David’s post about what a writing coach isn’t got us thinking about what a writing coach is. A teacher? a trainer? an editor? a therapist? a mentor? a spiritual adviser? a life coach? all of the above? Definitions of “writing coach” are as varied as the writers our coaches work with. No two writing coaches are the same; no two coaching experiences are the same.
Since the concept of the writing coach means so many different things to so many people, we figured we’d go right to the source. What follows is a roundup of responses from a handful of our coaches to the following questions:
What is a writing coach to you? What role do you play in your clients’ writing lives? What role do your clients play in yours? read more
Our writing coaches spend plenty of time dishing out wisdom for aspiring writers in one-on-one settings, while delivering our signature writers’ services. But we can’t let our clients hog all of the great advice, so today we’re presenting the third installment of our video series, Words of Wisdom for Aspiring Writers.
Turn off Netflix and go paddle a canoe, Brad Tyer says. Resa Alboher wants us to listen to the music of our own words. Chris Mattix urges us to show our work to others. These three and five more talented WriteByNight writing coaches and consultants share their knowledge with us in the video below, which, along with lots of other goodies, is also available on our YouTube channel.
And here is a transcript, if you want to spread some of the love on Twitter, Facebook, et al. read more
For many of us, the word “coach” summons images of some square-jawed dude or dudette gripping a clipboard in his/her meaty paws, a shrill whistle around his/her beefy neck, and a demonic, otherworldly red face out of which pour buckets of spittle and furious commands to give 110 percent, to be aggressive, and to leave some vague “it” out on the field or court, because in order to succeed, “you’ve gotta want” some ostensibly different but equally vague “it.”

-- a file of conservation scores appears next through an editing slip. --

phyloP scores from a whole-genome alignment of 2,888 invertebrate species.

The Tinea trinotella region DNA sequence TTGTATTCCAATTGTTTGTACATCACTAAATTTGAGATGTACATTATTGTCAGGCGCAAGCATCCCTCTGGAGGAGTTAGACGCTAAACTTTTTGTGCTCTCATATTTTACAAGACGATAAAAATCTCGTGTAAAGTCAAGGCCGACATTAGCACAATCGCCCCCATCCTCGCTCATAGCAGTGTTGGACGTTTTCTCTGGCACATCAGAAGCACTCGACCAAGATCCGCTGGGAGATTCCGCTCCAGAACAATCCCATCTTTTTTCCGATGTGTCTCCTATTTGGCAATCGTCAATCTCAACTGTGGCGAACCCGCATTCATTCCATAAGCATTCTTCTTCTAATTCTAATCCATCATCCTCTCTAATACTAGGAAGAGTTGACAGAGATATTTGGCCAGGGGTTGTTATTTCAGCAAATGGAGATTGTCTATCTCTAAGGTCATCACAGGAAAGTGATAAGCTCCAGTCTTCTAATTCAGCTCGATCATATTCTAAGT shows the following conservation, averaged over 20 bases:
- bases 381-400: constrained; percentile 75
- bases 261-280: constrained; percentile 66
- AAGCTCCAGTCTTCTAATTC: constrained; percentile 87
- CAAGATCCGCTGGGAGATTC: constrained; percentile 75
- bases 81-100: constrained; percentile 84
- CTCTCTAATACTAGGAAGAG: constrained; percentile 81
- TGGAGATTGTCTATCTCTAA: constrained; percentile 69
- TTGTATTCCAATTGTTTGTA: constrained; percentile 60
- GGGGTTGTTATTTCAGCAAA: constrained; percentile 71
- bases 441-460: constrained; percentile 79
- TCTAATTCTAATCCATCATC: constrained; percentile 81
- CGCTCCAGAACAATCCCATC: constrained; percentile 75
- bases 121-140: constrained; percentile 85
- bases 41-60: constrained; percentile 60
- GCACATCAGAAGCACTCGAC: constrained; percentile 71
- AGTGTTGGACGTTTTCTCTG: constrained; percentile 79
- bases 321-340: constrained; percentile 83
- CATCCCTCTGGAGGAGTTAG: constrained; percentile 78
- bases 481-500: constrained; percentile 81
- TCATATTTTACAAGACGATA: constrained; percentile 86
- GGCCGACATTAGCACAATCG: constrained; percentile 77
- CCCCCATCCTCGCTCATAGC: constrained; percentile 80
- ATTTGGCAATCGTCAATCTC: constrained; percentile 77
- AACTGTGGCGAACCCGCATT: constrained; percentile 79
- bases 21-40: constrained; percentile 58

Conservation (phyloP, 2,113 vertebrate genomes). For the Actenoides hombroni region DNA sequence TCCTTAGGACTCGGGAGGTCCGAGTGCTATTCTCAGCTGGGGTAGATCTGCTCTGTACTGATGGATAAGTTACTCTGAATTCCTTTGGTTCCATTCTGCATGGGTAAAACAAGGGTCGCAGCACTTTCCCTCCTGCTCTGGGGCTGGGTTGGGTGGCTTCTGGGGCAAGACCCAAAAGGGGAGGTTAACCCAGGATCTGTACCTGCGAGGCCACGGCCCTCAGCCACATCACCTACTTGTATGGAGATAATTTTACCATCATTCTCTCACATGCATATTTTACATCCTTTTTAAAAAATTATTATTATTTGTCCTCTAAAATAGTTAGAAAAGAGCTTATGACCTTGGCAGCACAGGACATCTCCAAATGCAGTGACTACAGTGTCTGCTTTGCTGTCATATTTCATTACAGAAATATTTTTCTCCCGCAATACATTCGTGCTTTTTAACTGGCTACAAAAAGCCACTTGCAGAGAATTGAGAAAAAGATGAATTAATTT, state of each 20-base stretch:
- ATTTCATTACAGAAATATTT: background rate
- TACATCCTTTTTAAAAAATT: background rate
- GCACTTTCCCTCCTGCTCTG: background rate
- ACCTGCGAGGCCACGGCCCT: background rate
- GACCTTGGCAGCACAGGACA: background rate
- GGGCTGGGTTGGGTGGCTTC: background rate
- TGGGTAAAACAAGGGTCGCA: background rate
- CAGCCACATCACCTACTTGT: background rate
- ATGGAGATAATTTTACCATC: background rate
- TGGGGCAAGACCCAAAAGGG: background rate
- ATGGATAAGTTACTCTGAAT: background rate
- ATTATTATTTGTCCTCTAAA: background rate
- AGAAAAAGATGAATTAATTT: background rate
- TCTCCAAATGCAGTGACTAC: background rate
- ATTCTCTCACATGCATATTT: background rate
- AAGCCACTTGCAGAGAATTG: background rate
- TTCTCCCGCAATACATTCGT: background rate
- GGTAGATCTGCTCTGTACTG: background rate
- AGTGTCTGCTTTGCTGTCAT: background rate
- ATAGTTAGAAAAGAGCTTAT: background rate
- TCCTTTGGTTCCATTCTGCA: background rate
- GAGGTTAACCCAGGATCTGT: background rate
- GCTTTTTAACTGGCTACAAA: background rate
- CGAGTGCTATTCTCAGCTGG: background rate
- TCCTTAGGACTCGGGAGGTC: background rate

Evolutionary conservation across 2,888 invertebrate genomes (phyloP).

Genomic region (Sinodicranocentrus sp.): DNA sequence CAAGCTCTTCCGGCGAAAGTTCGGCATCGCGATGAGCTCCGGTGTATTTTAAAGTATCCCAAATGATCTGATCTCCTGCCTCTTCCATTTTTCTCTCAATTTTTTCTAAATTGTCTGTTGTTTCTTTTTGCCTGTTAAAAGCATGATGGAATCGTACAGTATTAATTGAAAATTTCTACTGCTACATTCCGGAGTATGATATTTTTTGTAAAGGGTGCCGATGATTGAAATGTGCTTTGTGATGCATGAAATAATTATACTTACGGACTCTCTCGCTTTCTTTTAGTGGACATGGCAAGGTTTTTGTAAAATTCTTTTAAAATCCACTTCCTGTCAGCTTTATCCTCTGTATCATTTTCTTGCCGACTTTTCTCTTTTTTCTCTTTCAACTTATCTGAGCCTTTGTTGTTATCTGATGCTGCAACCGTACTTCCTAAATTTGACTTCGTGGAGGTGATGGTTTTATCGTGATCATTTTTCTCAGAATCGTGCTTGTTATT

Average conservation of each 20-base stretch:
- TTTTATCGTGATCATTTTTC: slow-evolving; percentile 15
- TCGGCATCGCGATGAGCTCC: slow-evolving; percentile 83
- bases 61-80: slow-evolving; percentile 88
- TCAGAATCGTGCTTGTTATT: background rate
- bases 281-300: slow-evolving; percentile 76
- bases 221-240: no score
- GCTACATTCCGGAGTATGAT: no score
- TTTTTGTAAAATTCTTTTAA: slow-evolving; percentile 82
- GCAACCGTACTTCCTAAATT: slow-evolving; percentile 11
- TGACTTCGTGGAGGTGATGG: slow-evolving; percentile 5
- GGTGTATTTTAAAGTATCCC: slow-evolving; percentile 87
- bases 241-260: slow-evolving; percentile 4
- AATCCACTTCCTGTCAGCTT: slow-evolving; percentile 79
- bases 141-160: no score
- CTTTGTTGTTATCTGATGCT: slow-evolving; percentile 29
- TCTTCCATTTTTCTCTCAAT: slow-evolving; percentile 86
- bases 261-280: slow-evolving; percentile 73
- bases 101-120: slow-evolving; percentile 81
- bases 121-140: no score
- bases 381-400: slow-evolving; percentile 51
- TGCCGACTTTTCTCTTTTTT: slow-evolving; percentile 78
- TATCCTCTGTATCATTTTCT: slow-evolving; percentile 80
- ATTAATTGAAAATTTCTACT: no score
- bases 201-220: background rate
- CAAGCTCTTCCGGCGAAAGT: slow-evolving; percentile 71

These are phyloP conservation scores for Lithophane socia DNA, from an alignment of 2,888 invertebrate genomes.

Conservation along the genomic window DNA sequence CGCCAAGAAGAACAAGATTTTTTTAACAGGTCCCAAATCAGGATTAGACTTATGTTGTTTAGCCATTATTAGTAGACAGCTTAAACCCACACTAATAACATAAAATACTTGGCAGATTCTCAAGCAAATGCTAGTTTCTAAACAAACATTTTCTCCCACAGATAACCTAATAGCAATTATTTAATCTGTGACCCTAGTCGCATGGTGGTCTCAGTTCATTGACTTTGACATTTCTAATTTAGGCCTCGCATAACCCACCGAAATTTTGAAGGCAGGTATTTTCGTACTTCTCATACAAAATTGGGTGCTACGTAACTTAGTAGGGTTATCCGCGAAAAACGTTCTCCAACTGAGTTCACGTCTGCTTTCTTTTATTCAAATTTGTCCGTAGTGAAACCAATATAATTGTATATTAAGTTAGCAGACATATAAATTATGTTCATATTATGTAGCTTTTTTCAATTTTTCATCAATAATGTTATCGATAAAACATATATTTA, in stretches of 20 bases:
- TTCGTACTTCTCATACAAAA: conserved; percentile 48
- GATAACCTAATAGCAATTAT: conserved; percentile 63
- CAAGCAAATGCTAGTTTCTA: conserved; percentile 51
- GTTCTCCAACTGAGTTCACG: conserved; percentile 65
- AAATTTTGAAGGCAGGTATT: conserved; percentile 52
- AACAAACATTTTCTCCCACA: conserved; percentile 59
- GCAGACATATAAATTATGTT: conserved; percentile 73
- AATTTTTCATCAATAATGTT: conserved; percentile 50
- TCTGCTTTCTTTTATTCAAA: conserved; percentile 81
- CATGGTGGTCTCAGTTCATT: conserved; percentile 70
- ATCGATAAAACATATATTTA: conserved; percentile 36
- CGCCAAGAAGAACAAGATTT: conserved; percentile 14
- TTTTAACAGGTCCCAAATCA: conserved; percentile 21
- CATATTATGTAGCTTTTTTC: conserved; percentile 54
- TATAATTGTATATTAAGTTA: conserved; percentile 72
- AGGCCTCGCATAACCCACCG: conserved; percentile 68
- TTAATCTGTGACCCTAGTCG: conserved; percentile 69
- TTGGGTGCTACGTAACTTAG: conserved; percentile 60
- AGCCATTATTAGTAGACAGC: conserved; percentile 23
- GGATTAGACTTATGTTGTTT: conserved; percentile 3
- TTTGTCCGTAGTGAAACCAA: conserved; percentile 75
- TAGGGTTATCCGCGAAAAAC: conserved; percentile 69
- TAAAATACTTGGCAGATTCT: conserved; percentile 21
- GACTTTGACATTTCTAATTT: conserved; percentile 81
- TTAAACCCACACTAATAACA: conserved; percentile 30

Right? Maybe I have bad associations with “coach” because I’ve only dealt with athletics coaches.
Does “writing coach” conjure similar impressions? Maybe it summons no images at all? Although we constantly and shamelessly brag about our staff of talented writing coaches, with good reason, lately we’ve received several emails asking, “What is a writing coach?”
Back in July, our Writers at Work at Work series hit a bit of a… well, let’s call it a work stoppage. I’ll assume it’s because you’re way too busy writing at work (and at home) to answer any questions about your writing lifestyle. But! This series has reopened for business, because earlier this week we heard from another courageous writer at work at work. Below is a Q&A with this brave and funny writer/worker bee, who is probably high right now.
You may recall that this series was inspired by a conversation I had with a friend who writes his novel while on the clock. I asked for volunteers to share their experiences of writing at work, and so far we’ve heard from: Raymundo, Jake, Dana and Ivan Glonstein. Today we’re talking to:
Do you want us to use a pseudonym for you?
Yes! For reasons that will become obvious. read more